It’s been said that the only difference between death and taxes is that death doesn’t get worse every time politicians meet.
While that glib assessment may evoke some chuckles at the local coffee shop, the truth is discussions about taxes, especially at a municipal level on Vancouver Island, should be far more nuanced.
No one likes taxes. But municipal budgets and their resultant tax rates are perhaps the most democratic of all the forms of taxation we are forced to endure.
By now, the various Comox Valley governances are into the home stretch on formulating their respective annual budgets. In all likelihood, the administrations have heard direct feedback from residents as they develop their spending plan.
Make no mistake about it, running a municipality/regional district is not an inexpensive enterprise and, for the most part, it’s the residents who directly benefit from a well-crafted financial plan.
Will additional staff members to help to reduce the time needed to turn around building permits and other civic services, provide a direct benefit to the community that outweighs their cost?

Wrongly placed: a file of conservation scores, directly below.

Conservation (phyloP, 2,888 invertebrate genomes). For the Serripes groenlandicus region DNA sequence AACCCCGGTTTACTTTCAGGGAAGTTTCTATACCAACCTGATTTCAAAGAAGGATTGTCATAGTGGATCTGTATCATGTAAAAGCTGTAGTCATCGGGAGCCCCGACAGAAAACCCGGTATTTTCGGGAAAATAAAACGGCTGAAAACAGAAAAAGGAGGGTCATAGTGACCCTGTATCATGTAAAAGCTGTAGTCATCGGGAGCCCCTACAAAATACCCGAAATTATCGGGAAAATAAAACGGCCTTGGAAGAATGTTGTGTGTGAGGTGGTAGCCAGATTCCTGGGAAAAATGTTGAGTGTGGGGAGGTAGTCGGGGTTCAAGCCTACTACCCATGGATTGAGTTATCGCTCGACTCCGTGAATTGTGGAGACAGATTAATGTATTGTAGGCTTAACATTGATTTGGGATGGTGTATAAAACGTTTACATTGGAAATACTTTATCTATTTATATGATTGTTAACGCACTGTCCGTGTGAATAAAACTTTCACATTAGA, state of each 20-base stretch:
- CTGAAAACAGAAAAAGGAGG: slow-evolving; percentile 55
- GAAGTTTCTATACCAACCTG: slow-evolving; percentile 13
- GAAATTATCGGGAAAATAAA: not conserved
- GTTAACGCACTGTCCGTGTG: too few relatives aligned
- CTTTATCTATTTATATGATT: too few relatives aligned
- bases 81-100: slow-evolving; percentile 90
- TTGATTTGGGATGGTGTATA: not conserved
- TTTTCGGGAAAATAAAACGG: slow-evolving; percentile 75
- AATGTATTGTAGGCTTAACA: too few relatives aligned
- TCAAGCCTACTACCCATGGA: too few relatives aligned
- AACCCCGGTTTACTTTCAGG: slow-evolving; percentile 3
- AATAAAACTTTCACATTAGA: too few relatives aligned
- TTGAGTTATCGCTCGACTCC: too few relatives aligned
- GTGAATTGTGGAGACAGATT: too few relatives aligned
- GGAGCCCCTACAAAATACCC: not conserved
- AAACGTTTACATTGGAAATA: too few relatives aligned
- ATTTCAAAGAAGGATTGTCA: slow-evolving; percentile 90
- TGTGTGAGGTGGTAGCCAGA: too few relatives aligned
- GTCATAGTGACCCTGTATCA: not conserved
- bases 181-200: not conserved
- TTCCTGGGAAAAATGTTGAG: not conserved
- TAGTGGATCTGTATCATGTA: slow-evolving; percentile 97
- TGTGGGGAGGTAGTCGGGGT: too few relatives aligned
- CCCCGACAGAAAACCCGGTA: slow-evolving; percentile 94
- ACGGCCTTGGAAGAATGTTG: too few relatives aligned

What other grants, capital purchases, services, and initiatives — that will contribute to the health of the community — can we afford?
Tough decisions must be made, and campaign promises are likely to be broken.
Lest we forget that, during the election campaign, all but one of the successful candidates for Courtenay council said they would be in favour of a tax freeze for Courtenay residents in 2019. Wendy Morin was the only council candidate to say no. (Mayor Bob Wells was also opposed to a tax freeze.)
But a politician saying what the public wants to hear during an election campaign is nothing new. And given that most public budget meetings generally draw less than a handful of participants, Shakespeare’s line that “the fault is not in our stars (or councillors)… but in ourselves” comes to mind.